A ‘bomb cyclone’ has officially hit the US. Here’s the definition and more
According to 9NEWS, the combination of snow and wind is going to make travel ‘extraordinarily difficult’
9NEWS, Fort Collins Coloradoan
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We updated this story at 10 a.m. Wednesday as atmospheric pressure shifted and today’s blizzard reached “bomb cyclone” status.
As a powerful blizzard heads to Colorado on Wednesday, people have started calling it a “bomb cyclone.” Are they right?
A bomb cyclone is an actual meteorological phenomenon that describes a storm with plummeting atmospheric pressure. We have a bomb cyclone on our hands when pressure drops by 24 millibars in 24 hours, which has officially happened at both Denver International Airport and Northern Colorado Regional Airport.
Colorado Public Radio devoted a whole website to answering the bomb cyclone question. The station is updating the page every 5 minutes.
Low-pressure storms like this are rare in Colorado and known for creating fierce winds and intense snowfall.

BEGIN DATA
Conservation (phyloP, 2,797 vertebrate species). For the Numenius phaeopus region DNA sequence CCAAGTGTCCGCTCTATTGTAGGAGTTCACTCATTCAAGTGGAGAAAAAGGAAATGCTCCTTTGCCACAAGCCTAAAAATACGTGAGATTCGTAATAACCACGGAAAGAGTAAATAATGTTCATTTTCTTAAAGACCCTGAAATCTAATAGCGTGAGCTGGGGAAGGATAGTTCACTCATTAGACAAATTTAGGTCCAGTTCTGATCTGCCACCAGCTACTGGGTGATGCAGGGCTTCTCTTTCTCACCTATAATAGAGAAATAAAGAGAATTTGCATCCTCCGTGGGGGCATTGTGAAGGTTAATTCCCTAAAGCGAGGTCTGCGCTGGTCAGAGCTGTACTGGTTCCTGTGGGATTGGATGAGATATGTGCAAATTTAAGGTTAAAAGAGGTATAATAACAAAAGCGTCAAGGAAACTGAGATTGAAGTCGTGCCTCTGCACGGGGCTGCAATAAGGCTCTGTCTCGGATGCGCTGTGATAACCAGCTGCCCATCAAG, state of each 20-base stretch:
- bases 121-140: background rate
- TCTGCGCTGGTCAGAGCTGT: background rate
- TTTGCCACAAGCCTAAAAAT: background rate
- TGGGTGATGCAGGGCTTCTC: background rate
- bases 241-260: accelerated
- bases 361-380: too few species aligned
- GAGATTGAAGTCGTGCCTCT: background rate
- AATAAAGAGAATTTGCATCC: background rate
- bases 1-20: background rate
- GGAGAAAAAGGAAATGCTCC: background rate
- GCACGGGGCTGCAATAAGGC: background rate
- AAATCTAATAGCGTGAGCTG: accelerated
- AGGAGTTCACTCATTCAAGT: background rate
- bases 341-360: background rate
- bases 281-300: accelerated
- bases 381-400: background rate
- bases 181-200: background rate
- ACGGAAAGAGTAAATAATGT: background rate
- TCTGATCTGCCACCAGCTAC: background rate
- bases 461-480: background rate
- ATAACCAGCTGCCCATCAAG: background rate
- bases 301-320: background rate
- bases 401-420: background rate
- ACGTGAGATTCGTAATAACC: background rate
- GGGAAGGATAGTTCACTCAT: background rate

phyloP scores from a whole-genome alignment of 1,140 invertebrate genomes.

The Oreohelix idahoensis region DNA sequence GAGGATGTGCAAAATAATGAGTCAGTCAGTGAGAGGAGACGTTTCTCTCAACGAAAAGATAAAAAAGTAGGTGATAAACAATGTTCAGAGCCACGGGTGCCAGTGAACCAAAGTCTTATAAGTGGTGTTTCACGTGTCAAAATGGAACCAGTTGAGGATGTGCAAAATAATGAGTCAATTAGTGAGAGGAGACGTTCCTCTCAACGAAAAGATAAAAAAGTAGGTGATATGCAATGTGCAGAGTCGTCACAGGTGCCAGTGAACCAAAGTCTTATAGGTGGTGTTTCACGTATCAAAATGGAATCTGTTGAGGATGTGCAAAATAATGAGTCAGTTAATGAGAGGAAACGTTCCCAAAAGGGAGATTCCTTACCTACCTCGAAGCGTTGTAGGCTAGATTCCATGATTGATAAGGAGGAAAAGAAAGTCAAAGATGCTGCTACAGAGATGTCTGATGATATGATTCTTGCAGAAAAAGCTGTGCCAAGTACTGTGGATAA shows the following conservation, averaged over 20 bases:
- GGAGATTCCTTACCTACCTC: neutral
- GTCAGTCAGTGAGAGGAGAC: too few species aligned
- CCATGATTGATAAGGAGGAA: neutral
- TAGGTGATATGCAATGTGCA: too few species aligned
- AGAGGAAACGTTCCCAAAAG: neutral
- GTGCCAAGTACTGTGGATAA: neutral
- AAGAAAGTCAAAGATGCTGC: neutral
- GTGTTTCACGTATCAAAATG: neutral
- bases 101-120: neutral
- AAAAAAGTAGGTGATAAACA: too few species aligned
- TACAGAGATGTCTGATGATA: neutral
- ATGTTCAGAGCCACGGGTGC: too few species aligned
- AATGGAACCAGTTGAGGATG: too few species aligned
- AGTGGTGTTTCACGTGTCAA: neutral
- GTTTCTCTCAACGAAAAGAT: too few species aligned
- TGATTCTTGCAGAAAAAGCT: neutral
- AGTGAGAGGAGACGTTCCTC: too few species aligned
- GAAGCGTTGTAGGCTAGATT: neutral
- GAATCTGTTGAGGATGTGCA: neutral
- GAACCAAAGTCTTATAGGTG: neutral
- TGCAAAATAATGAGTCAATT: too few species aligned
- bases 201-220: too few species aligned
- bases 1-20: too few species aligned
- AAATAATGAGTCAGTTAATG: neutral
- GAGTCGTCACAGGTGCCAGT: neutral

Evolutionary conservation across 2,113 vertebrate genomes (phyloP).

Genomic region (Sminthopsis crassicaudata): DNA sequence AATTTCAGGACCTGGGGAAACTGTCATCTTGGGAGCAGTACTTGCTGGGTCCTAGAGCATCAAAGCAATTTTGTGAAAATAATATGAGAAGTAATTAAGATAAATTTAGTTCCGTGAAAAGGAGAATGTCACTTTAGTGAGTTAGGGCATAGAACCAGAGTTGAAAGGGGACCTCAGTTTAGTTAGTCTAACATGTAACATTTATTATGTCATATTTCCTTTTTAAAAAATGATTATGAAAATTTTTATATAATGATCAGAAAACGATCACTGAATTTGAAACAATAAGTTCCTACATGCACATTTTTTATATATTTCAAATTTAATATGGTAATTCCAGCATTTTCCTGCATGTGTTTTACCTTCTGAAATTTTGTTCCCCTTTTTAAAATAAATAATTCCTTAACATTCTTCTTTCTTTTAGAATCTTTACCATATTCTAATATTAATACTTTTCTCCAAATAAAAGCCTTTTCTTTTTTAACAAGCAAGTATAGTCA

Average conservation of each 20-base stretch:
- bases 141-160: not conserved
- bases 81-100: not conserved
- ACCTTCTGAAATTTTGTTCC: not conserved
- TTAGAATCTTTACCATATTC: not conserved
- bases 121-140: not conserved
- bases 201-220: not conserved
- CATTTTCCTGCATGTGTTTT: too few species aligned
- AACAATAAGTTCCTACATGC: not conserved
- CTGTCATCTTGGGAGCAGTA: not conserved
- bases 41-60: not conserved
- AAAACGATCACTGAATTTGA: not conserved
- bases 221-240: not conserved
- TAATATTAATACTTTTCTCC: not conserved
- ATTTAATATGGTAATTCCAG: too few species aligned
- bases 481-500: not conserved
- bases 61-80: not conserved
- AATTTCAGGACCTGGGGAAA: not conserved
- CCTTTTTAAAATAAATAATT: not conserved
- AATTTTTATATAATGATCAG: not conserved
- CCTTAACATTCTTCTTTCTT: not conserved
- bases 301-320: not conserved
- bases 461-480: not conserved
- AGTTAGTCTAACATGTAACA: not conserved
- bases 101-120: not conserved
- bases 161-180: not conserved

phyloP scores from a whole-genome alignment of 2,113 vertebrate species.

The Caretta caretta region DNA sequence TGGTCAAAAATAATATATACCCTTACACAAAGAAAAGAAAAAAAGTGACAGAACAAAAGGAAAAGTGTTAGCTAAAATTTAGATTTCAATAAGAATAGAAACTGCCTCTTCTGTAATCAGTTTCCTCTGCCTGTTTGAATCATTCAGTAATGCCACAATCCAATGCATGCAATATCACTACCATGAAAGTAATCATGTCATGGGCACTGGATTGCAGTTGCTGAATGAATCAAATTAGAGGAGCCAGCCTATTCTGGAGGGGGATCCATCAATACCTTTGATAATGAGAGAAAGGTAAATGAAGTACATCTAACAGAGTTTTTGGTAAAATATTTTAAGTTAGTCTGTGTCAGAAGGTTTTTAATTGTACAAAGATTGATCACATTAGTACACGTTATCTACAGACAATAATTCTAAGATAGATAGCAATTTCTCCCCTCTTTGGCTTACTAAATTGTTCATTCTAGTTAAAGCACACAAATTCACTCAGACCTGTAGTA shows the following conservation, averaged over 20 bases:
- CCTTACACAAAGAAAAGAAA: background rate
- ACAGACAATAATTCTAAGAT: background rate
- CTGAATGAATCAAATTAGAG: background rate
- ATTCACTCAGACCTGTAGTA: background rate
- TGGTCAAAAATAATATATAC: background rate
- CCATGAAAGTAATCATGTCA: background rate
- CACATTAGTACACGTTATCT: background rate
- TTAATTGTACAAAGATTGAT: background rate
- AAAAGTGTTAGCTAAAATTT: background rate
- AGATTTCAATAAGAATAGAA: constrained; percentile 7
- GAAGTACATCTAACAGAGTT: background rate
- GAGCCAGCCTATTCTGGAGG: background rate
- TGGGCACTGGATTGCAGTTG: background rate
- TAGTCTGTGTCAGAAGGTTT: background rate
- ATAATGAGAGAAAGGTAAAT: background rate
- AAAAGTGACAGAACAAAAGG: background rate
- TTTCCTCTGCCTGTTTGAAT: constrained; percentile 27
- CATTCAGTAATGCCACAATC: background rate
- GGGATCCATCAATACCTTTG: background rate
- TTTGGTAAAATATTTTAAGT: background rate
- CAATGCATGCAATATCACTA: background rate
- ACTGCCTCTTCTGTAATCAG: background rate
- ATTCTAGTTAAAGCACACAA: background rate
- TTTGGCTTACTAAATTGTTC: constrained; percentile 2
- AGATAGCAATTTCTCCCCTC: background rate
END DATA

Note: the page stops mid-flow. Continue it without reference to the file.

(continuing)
Fort Collins, Loveland, Hereford and Nunn are under a blizzard warning from 10 a.m. to midnight. The National Weather Service predicts 5 to 10 inches of snow and wind gusts up to 75 mph in the warning area.
The weather service advises travels across Colorado’s mountains and eastern plains consider canceling their plans because conditions will “deteriorate quickly” late this morning or early afternoon.
Road closures, power outages and extensive tree damage are all likely today.
Jacy Marmaduke covers environment and other topics for the Coloradoan. Follow her on Twitter @jacymarmaduke. Support stories like this one with a digital subscription to the Coloradoan.
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